Coach Rants: On Refactoring

Messy desk covered in office supplies.
Photo by Robert Bye on Unsplash

Hidden Cost of Messy Code

In order to examine the hidden cost of messy code, we must first ask ourselves “Why does the code exist?”. Bear with me here.

  1. To fulfill a business capability.
  2. To communicate how that capability was implemented.
  1. Time spent reading and understanding the code.
  2. Time spent implementing new functionality.
  3. Defects and time spent debugging them.

Reading and Understanding

As anyone that has read through messy code can tell you, it’s not a singularly pleasant experience. Mixed domain language, long functions, gigantic and/or entangled classes, and strange code structures make understanding how it works difficult and mentally exhausting.

Woman stressed out looking at her computer.
Photo by JESHOOTS.COM on Unsplash

Implementing New Functionality

This is the obvious one, right? Developers write code. However, what’s not always obvious to people that don’t ship software is the profound difference between adding new functionality to well-factored and messy codebases. Well-factored code where everything has a purpose, place, and clear intent is code that’s easier to modify, and test.

Warehouse with spotless floors.
Photo by Ruchindra Gunasekara on Unsplash

Defects and Debugging

This is really just another way of saying reading and writing code, but this time a customer is being impacted. All of the above still applies.

  • If it’s hard to read the code, it will be more difficult to find root cause(s).
  • If it’s hard to modify the code, it will more difficult to fix the issue.
  • If it’s hard to test the code, it will be more difficult to simulate the issue.
Large cockroach on a branch.
Photo by Robert Thiemann on Unsplash

Beware! Pitfalls Ahead!

We’ve talked about some of the reasons to keep a clean code base and how refactoring is a critical tool for that function. Now here’s a curveball. Refactoring isn’t always the answer, and is occasionally a bad idea. Here’s some pitfalls to beware as you are out there cleaning your source code for the greater good.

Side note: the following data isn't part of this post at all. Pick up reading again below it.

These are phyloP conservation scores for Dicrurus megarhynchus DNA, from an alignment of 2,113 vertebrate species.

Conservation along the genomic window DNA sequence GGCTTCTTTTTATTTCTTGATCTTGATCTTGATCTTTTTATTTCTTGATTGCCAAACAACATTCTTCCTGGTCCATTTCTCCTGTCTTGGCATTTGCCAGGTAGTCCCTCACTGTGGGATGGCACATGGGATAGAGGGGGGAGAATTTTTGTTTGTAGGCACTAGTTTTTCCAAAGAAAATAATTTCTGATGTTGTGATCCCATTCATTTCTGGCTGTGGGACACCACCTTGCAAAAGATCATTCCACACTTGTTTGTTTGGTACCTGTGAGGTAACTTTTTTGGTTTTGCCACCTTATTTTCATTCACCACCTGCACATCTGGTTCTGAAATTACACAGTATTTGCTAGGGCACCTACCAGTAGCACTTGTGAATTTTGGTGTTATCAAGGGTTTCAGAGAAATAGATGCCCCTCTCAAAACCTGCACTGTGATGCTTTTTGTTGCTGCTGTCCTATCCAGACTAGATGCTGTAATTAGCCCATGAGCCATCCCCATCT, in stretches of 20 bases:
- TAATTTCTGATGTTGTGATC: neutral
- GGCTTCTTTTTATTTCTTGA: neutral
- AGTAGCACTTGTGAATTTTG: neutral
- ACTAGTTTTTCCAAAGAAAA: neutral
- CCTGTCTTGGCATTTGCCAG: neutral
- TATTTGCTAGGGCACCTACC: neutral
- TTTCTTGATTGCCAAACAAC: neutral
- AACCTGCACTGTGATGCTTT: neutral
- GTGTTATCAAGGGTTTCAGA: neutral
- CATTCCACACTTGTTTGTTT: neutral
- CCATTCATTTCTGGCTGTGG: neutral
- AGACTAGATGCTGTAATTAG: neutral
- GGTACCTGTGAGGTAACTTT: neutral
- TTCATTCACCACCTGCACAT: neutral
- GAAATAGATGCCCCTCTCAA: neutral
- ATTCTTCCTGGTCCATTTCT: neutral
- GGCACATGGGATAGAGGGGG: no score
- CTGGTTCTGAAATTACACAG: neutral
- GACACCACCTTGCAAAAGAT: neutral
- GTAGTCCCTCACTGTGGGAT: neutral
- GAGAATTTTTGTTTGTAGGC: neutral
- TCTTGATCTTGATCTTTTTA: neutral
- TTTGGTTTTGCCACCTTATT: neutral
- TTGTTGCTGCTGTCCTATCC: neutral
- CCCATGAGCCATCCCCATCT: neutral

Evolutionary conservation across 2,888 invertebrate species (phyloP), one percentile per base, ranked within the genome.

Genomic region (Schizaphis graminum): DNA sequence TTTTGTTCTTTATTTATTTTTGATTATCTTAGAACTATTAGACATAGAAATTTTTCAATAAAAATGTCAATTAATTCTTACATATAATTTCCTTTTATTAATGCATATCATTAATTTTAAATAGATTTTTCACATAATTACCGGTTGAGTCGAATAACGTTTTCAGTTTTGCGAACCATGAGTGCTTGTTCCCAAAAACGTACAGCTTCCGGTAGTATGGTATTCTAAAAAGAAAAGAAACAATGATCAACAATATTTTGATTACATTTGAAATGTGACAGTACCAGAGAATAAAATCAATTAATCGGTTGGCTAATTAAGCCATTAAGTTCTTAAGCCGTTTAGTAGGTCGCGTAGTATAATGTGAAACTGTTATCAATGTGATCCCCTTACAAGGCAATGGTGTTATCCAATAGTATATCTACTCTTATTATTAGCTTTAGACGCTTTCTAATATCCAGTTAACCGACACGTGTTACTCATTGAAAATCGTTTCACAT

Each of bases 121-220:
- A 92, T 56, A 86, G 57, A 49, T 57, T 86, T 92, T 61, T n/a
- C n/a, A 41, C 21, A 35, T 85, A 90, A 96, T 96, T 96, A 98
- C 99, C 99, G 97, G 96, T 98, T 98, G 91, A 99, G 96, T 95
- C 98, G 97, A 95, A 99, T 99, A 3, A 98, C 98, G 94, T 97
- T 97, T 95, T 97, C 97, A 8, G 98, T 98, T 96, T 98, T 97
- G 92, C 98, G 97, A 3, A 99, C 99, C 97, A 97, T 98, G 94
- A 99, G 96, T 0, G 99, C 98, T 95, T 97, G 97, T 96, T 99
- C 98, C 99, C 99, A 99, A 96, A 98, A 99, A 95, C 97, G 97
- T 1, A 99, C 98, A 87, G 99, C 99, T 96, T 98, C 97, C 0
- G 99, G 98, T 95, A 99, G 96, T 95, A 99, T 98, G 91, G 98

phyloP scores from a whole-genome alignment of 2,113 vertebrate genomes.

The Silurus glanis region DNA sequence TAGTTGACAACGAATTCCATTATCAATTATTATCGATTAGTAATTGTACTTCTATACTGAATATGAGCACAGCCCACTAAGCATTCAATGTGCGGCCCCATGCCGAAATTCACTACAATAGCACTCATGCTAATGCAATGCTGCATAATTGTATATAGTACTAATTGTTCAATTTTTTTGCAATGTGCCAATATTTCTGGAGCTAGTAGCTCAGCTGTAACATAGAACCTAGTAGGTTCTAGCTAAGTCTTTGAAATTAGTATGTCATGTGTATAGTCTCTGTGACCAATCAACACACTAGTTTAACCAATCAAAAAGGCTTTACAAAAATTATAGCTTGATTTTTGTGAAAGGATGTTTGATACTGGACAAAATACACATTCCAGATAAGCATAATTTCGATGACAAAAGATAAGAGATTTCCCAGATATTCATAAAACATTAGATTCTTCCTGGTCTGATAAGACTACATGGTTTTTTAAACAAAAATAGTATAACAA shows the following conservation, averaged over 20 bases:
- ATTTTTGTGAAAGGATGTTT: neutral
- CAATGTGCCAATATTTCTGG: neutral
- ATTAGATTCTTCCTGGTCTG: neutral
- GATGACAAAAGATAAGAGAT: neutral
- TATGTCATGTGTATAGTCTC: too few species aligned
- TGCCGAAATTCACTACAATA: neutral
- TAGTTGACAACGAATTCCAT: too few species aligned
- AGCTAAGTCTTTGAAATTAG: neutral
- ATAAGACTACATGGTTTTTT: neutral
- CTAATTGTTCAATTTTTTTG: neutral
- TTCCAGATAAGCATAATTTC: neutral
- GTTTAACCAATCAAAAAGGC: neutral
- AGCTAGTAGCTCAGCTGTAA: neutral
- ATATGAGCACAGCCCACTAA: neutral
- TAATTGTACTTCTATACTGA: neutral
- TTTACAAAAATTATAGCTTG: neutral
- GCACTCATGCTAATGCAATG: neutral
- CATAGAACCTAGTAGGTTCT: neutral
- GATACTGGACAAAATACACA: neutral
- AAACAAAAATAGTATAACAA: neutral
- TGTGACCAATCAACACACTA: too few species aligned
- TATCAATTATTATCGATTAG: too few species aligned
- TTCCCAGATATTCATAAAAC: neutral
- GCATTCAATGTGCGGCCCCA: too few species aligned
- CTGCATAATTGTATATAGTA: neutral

Over-cleaning the Code Base

I know I was just talking about how important it is to keep the code base clean, but there is such a thing as too clean for a particular context. Warehouses and operating rooms should both be clean, but they have different standards for what clean means in their context.

Spotlessly clean operating theater.
Photo by Arseny Togulev on Unsplash

Large Scale Refactor

Your tech lead determines that a large scale refactor of the system is in order and it will take 3–6 months in order to complete. Your customers are distraught, escalation emails are flying, and the team is giddy because the code has been degrading at an accelerated rate and they’ll finally have a chance to “do it right”.

Big broken rock on a river bank.
Photo by theverticalstory on Unsplash

Hardening Sprints

A smaller-scale version of the Large Scale Refactor, a hardening sprint is a smell that we are not baking quality into our development process. If we schedule time to go back and add tests, clean code, etc. we are putting time and cognitive distance between the developers of now and the developers that actually wrote the code.


Rant over. That’s an overview of the costs of messy code and pitfalls to avoid in the search of keeping it clean.

  • It’s important as developers to be able to communicate why cleaning the codebase is a critical and necessary function.
  • Messy code bases are slow, expensive, and dangerous.
  • Teams of highly trained engineers are expensive. Optimize for their/your time.
  • Cleaning the codebase generally has slim/no direct value to customers. Bake refactoring into your value-adding changes to make the cost easier to bear for feature-happy end-users.
  • Any change to the codebase carries cost and risk. Make changes in order to maximize value throughput to the customer while minimizing risk.
  • Refactoring has some pitfalls to be wary of, but keeping them small, continuous, and relevant reduces the pitfalls to pinholes.




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Nathan Nicholson

Nathan Nicholson


Senior Release Engineer and Value Stream Architect at Netlify